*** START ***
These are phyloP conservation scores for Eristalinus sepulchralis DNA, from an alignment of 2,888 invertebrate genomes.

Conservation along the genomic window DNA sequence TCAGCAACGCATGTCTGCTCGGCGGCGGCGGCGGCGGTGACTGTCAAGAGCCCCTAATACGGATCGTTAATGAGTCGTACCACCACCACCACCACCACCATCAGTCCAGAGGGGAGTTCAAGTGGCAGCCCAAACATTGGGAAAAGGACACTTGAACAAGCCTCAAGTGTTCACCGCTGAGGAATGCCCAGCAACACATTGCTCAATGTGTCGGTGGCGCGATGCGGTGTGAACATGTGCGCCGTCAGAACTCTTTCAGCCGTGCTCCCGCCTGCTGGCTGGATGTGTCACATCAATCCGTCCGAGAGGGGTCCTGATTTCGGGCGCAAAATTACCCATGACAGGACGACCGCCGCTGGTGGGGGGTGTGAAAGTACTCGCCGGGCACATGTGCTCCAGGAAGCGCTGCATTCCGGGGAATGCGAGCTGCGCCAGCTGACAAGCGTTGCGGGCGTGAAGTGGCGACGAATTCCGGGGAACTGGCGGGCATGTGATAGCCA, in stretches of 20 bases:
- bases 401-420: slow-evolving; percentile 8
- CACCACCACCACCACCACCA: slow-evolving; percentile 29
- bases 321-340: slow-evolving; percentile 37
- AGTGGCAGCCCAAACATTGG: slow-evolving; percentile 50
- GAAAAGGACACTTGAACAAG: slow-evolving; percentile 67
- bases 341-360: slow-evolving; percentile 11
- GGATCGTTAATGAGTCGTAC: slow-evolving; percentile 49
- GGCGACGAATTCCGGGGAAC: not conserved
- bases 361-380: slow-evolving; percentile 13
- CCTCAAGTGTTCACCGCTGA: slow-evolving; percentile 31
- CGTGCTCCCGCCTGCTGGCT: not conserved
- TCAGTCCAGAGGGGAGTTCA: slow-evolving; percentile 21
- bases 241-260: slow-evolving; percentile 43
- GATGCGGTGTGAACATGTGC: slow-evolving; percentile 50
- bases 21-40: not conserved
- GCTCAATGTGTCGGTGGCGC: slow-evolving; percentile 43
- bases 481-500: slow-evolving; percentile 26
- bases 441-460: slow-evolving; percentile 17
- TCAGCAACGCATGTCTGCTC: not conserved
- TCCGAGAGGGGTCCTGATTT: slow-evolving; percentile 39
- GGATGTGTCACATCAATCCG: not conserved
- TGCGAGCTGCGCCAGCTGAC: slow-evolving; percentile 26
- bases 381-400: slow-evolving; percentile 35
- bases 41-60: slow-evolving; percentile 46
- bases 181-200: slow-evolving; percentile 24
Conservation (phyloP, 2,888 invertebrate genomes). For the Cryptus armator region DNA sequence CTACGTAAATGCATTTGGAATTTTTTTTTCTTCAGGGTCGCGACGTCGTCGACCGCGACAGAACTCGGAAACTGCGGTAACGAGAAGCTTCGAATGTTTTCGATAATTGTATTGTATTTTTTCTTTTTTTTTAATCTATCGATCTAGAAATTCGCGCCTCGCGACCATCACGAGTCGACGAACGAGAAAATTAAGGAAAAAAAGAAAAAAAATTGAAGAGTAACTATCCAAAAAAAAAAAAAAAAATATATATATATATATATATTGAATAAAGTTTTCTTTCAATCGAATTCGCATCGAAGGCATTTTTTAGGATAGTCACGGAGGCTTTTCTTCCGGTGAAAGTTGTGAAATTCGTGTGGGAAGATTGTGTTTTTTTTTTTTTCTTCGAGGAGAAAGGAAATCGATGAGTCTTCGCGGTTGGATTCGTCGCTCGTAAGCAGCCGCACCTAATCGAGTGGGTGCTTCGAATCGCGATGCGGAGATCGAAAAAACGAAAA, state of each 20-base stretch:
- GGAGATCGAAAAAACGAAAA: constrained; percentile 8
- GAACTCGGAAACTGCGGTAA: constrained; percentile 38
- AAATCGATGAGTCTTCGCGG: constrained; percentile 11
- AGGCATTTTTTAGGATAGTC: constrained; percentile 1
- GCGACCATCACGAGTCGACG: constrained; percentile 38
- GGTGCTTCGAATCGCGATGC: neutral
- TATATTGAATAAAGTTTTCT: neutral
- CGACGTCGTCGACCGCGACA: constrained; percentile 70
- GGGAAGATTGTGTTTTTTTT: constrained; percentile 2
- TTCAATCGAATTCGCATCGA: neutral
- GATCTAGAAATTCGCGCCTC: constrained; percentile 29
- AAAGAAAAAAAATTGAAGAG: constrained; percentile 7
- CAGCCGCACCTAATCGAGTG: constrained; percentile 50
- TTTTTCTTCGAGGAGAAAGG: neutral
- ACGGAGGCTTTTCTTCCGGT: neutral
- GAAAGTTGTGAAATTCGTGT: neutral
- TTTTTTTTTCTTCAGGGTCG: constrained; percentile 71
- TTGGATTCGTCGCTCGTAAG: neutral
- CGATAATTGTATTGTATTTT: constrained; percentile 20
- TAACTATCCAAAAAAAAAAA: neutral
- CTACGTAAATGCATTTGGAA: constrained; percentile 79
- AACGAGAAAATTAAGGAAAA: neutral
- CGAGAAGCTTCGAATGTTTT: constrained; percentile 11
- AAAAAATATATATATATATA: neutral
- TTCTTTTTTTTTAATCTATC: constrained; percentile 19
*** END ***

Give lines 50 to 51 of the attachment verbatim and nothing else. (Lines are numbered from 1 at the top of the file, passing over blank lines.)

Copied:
- AACGAGAAAATTAAGGAAAA: neutral
- CGAGAAGCTTCGAATGTTTT: constrained; percentile 11